body image · clothing · cycling · fitness

Sam’s thoughts about shorts

I posted an article recently to our Facebook page about shorts. Called How To Wear Shorts and Love Your Legs, it told the story of a powerlifter who grew up ashamed to wear shorts because of her big legs.

In some ways it’s not a problem I have–though I certainly have big legs too–because cyclists all wear shorts. On the bike, there isn’t really a choice. Yes, there are bike dresses, about which I have complicated thoughts. but they’re not made for long distance riding.

Pretty much cyclists wear form fitting shorts. I was riding with some women recently and we took a timed selfie. The phone sat on the ground in order to get the best view of our legs. That made me laugh because usually the concern is to put the camera up high to avoid double chins.

Here’s the pic:

People at work see me in shorts because I often ride in to work and then change there. If I get carried away answering early morning email, more people than I might like see me in shorts.

But there is one place I often don’t wear shorts and it’s an odd one.

At the gym I tend to wear capris or leggings, not shorts.

I think it’s because I work out at the gym the most in the winter and there’s the leg hair issue! Then I get used to wearing capris or leggings and feel self-conscious in shorts.

It’s so odd how that feeling creeps in and how place specific it can be.

I’m good wearing shorts out and about on the weekend in daytime, but I would never go out in the evening in shorts. The other night I went sailing in bike shorts but then when we opted for dinner out on the way home, I had a last minute moment of panic about what I was wearing.

Good gravy. It was a patio in the summertime. We were eating pizza. It wasn’t exactly a fancy night out. Shorts were clearly not inappropriate, and yet…

I hate those lists of what not to wear after 50. I’m pretty sure bike shorts in public, when not actually on a bike, might be on their list. But I also recognize, as I edge closer to 60, it’s going to take a bit of work not to care.

Here’s Ernie not listening!

Ernie with socks over his ears

How about you? Shorts, yes or no? All places or just some places? Is it about modesty about a judgement about whose legs, which kind of legs, what age of legs, ought to be seen out and about in shorts?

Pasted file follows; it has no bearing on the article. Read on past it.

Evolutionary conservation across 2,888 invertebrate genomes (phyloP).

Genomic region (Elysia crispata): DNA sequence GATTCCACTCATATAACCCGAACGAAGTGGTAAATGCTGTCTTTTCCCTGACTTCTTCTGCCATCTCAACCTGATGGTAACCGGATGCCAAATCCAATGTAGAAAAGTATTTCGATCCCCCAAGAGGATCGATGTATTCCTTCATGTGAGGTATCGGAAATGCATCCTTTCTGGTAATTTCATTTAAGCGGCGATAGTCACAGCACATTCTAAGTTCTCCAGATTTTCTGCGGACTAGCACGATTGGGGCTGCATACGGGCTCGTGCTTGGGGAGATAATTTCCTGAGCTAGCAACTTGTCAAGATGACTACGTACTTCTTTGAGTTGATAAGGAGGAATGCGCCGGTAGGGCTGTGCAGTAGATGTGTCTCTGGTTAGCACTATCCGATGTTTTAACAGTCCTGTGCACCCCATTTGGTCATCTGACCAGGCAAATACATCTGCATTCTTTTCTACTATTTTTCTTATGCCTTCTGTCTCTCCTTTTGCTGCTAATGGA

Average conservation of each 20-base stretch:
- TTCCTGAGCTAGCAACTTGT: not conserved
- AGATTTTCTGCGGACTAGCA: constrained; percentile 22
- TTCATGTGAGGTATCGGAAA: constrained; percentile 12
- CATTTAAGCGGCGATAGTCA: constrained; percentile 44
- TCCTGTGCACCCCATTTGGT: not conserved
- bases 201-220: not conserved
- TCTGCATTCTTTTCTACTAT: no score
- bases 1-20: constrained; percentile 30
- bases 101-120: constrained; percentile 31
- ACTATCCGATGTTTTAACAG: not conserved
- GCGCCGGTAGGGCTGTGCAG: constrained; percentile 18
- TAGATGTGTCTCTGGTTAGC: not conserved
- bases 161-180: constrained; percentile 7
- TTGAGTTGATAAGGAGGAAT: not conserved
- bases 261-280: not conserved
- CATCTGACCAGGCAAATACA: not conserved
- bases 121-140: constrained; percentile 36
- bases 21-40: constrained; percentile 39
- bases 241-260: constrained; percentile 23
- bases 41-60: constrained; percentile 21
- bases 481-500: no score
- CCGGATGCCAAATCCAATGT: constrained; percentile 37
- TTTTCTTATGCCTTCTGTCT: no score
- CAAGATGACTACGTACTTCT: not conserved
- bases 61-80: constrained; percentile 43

5 thoughts on “Sam’s thoughts about shorts

  1. Interesting. Like you, I wear shorts a lot for my activities. Summer running and hot yoga (when I do it), for sure. Usually for weight training but I’ve been doing that more virtually and have taken to wearing capris. One thing I’ve changed is I’m more likely to wear loose-fitting running shorts these days. And certainly for being out and about. I have shorts for wearing out—even some dressier shorts for work. My main concern as I approach sixty is is less about “the lists” of what not to wear and more about looking frumpy. I aim for comfort, but there is a fine line between comfortable and frumpy and I’m not ready to cross it!

  2. I wear shorts (And short running skirts) often for workouts. I’m the daily life, I work at home so often wear shorts. But it’s a clothing item I didn’t wear for a long time, because I was self conscious I came back to them about a year before I turned 50. And yes, it was because I felt self conscious. As for wearing them out at night, the reason I often don’t is strictly comfort—sitting on restaurant chairs or leatherette movie seats is more comfortable in a dress or pants. So my skin isn’t sticking to the chair. Last thing—I generally prefer not to wear my workout clothes out for a meal simply because I want to get out of my sweaty clothes first!

  3. I have had a complicated relationship with shorts. While I wear them for running and cycling, there was a long period of my adult life that I didn’t wear them, because I felt self-conscious. Then, oddly, the year before I turned 50 I suddenly bought two pairs of shorts and started wearing them day and out at night. I keep wondering when I’ll think I should stop wearing shorts. And every time I think that, I get frustrated at myself about my own self-consciousness. A bit of a cycle I could use to break. And, I often don’t wear them out at night because of sticky skin on hot summer nights against restaurant chairs, or cold legs in refrigerated movie theaters. Plus the red slash across the back of my legs, when I’ve been sitting on a hard chair in shorts. This shouldn’t be so complicated in my mind! Thank you for the provocative piece.

  4. Just recently my daughter and I noticed how many women wear capris or pants even when it’s HOT. I worried that I’d missed a rule about what to wear/not wear (because I’ve missed most of them) as a very large 55-year-old woman. With varicose and spider veins. And legs that haven’t been shaved in years. Honestly, that observation did make me a bit self-conscious and a bit more likely to reach for capris, but also, wtf? I’m resisting the urge to overthink whether my legs might make someone else uncomfortable. I’ve had friends tell me over the years that my “courage” to wear a bathing suit or go braless inspired them to put their own comfort first. (Not sure how wearing swimwear to swim counts as bravery, but hey, we live in a weird world.) Anyway: Wear whatever you want. Why is someone else’s hypothetical comfort more important than your own?

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